mental health apps
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With many companies bringing out mental health apps to tackle mental illness, it is important to examine if these apps are leading to overdiagnosis.

Mental health apps are becoming bigger than ever with the need to tackle mental illnesses. Many people are turning to mental health apps that claim to relieve symptoms or improve well-being.

A recent study examined various apps through a qualitative content analysis to understand how they affect people politically, socially, and culturally. This included prominent mental health apps used in Canada, United States, Australia, and the United Kingdom. The study was published in the Annals of Family Medicine, in which independently screened 105 apps and studied 61 of them, excluding apps which exclusively tackled addiction issues.

Mental health apps generally imply everyone has a mental health problem and require consistent use to improve well-being

The study found that there are tens of thousands of apps commercially available on the market and many are popular. These apps portray mental health in various ways.  Some point to possible underlying neurophysiological problems while others highlight the fact that it is a natural everyday reaction to stress. The dominant messages were that individuals can self-manage their symptoms and conditions using these apps.

The messages and advertisement for these apps in managing a mental illness diagnosis are problematic as they imply that everyone has a mental illness and also require frequent use to improve one’s personal state. It also necessitates personal responsibility on the part of the user to have well-being and freedom from mental illness. It is also interesting to note that while they imply that everyone has a mental health problem, the apps tend to describe situations pertaining to only those who are employed, white, and in a family.

Mental health apps tend to propagate that day-to-day ups and downs require treatment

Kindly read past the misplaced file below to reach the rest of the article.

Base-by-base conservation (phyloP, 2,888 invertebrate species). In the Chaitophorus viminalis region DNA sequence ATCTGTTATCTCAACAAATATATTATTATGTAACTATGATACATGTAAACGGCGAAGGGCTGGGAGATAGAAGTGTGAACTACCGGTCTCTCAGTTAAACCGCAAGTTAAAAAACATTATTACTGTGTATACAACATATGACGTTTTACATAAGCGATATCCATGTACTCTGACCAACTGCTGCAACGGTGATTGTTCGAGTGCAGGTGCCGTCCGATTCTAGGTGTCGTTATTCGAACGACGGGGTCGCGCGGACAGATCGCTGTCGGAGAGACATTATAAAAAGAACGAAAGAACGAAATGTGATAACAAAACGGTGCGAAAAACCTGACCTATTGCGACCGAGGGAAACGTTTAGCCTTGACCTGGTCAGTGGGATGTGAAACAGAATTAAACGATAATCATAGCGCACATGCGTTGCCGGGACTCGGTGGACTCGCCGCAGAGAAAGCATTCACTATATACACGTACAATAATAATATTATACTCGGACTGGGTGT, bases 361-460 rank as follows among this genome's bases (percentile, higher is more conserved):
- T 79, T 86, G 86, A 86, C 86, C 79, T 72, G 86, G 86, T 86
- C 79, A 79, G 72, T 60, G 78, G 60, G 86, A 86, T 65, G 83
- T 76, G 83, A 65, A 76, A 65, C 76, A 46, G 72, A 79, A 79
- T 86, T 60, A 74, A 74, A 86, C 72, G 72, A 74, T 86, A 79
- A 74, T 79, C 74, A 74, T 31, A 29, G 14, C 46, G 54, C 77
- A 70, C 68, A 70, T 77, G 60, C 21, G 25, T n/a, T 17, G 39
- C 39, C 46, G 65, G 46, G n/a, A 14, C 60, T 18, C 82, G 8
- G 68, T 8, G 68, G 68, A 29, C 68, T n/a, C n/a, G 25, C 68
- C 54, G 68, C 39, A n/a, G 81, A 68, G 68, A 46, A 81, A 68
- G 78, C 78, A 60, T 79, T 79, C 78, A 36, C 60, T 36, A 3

The idea being propagated by these apps is that the day-to-day ups and downs experienced by people require treatment. This is leading to people with even minor concerns to depend on these apps. A loss of privacy in the long run, as well as losing valuable time by spending it on the app, is also a cause for concern.  Knowing what constitutes as “normal” psychological ups and downs may be useful to such individuals to understand that what is occurring is over-diagnosis.

There is very limited scientific evidence on the actual benefits of using these apps. While mental well-being for everyone is good, over-diagnosis and overtreatment are potential pitfalls of advocating that everyone has a mental illness. Diagnosis of temporary reactions or symptoms as an illness leads to a diversion of resources much needed for someone with an illness and it brings no relief to the individual.

Healthcare professionals should initiate discussions about the use of mental health apps

The importance of this study is that health care professionals need to initiate a discussion about mental health apps usage in patients. Individuals should also hear alternative views to allow them to understand what constitutes “normal” psychological experiences. Discussions about the limitations of app use are also important to determine which conditions need more concrete psychological attention and treatment.

Written by Sonia Leslie Fernandez, Medical News Writer

Reference: Parker, L., Bero, L., Gillies, D., Raven, M., Mintzes, B., Jureidini, J., & Grundy, Q. (2018). Mental health messages in prominent mental health apps. The Annals of Family Medicine16(4), 338-342.

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